Wind Chill - original model


Wind-chill or windchill, (popularly wind chill factor) is the perceived decrease in air temperature felt by the body on exposed skin due to the flow of air.

Wind chill numbers are always lower than the air temperature for values where the formula is valid. When the apparent temperature is higher than the air temperature, the heat index is used instead.

A surface loses heat through conduction, convection, and radiation. The rate of convection depends on the difference in temperature between the surface and its surroundings. As convection from a warm surface heats the air around it, an insulating boundary layer of warm air forms against the surface. Moving air disrupts this boundary layer, or epiclimate, allowing for cooler air to replace the warm air against the surface. The faster the wind speed, the more readily the surface cools.

The effect of wind chill is to increase the rate of heat loss and reduce any warmer objects to the ambient temperature more quickly. It cannot, however, reduce the temperature of these objects below the ambient temperature, no matter how great the wind velocity. For most biological organisms, the physiological response is to generate more heat in order to maintain a surface temperature in an acceptable range. The attempt to maintain a given surface temperature in an environment of faster heat loss results in both the perception of lower temperatures and an actual greater heat loss. In other words, the air 'feels’ colder than it is because of the chilling effect of the wind on the skin. In extreme conditions this will increase the risk of adverse effects such as frostbite.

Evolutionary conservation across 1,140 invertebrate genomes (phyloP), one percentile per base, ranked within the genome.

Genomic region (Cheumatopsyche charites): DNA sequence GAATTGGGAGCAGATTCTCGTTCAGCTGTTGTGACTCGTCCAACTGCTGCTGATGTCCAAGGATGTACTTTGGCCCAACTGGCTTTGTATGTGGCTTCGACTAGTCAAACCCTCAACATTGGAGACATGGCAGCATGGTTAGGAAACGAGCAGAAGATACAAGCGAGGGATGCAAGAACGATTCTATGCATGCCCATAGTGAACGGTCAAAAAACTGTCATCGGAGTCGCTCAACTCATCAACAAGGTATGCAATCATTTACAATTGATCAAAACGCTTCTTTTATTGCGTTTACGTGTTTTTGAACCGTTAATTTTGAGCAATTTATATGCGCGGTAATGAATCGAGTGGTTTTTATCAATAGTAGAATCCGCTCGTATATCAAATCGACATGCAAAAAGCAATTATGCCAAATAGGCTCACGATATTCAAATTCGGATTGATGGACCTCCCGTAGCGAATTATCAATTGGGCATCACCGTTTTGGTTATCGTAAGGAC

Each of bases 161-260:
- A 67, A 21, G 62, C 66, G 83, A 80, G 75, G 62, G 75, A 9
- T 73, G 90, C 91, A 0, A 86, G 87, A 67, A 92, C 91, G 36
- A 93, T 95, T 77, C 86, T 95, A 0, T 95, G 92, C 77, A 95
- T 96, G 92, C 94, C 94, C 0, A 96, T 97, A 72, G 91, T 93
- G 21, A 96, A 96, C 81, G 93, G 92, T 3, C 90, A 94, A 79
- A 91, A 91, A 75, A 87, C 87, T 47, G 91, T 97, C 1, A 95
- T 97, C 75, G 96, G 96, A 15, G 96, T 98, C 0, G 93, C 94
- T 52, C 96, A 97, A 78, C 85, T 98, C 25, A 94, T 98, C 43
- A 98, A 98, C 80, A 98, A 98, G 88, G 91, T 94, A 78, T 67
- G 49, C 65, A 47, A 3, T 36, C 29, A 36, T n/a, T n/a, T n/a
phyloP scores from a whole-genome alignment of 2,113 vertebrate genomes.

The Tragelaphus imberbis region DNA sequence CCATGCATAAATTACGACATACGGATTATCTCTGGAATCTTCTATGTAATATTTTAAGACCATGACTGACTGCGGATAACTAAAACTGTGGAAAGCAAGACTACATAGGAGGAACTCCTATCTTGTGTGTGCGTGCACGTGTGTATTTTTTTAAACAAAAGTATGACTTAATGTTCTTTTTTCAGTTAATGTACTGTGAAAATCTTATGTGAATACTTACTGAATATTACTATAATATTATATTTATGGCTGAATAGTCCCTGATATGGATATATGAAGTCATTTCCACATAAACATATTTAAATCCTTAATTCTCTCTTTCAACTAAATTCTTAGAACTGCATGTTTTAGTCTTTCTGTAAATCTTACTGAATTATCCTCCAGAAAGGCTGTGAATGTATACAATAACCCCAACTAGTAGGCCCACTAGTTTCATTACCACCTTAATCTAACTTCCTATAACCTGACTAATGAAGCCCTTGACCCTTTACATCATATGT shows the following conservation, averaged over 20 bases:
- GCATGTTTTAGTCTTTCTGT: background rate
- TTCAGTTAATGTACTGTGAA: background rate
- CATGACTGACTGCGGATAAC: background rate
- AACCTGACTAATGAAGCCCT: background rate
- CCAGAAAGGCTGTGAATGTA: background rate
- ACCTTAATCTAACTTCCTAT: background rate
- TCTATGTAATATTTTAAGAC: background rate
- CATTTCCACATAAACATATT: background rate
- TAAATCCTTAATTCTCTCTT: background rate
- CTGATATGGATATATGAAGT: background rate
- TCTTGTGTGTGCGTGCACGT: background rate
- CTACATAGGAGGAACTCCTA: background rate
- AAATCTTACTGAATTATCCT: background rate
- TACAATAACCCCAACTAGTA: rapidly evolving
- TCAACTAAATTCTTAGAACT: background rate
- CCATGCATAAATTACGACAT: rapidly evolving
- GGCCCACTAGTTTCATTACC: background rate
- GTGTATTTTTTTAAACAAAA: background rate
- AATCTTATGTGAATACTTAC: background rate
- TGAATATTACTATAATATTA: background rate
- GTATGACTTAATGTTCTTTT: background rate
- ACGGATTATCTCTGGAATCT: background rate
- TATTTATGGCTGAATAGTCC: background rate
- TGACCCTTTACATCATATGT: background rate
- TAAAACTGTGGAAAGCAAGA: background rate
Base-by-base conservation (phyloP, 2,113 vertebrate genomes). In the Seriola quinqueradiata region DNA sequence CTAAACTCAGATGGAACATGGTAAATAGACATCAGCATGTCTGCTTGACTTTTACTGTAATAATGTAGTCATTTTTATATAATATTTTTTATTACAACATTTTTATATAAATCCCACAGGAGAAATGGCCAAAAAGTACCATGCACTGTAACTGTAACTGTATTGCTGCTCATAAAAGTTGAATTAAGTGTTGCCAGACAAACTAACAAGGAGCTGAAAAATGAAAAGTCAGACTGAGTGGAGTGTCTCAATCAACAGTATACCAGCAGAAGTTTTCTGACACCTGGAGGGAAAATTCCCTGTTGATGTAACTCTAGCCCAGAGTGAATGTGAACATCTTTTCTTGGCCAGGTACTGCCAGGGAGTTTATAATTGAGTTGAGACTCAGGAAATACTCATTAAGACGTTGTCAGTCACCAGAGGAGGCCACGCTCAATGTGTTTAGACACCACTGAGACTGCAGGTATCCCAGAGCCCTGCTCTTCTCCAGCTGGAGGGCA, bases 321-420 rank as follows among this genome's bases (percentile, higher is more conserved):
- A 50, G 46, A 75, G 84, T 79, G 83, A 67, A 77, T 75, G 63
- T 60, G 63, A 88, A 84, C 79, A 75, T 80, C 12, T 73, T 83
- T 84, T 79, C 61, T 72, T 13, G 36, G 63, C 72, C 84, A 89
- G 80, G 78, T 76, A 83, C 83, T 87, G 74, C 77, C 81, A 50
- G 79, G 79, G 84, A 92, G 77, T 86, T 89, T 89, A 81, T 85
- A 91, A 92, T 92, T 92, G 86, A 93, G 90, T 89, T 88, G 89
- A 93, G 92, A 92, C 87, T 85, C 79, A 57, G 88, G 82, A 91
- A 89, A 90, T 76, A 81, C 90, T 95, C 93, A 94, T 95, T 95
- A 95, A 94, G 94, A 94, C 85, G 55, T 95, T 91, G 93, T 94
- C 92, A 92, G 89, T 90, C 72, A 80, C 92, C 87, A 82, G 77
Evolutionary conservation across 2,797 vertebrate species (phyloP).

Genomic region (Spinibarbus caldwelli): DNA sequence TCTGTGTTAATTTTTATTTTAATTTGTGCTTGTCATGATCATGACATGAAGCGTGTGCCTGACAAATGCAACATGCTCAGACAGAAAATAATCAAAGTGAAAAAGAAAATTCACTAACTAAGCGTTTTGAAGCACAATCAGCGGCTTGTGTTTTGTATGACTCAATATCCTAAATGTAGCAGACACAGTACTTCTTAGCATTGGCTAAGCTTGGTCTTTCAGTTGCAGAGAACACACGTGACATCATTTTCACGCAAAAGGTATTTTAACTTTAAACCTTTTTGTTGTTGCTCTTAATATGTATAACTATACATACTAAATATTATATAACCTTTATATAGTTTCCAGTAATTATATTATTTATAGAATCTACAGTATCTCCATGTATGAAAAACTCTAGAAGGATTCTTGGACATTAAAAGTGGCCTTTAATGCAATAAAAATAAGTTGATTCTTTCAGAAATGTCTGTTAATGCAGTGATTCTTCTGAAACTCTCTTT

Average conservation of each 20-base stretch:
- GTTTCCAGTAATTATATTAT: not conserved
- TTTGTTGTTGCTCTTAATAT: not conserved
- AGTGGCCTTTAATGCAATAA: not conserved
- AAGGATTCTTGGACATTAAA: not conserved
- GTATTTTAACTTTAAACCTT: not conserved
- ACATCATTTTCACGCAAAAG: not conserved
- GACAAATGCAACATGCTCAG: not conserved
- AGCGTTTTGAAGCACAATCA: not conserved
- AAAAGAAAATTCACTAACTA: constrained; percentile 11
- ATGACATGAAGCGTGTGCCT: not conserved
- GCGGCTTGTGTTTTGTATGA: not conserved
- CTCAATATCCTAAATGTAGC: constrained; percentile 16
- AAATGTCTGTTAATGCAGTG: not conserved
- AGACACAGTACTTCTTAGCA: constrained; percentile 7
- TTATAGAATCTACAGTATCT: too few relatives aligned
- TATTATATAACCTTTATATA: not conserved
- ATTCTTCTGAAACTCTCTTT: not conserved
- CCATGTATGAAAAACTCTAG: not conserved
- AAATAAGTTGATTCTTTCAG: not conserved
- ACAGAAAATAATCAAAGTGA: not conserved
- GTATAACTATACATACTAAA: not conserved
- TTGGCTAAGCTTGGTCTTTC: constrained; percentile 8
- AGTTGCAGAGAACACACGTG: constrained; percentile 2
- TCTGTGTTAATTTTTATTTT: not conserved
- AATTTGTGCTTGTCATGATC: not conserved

Original model

Equivalent temperature was not universally used in North America until the 21st century. Until the 1970s, the coldest parts of Canada reported the original Wind Chill Index, a three or four digit number with units of kilocalories/hour per square metre. Each individual calibrated the scale of numbers personally, through experience. The chart also provided general guidance to comfort and hazard through threshold values of the index, such as 1400, which was the threshold for frostbite.

The original formula for the index was as shown here.

Related formulas


WCIwindchill index (°C) (dimensionless)
Vwind velocity (m/s) (dimensionless)
Taair temperature (°C) (dimensionless)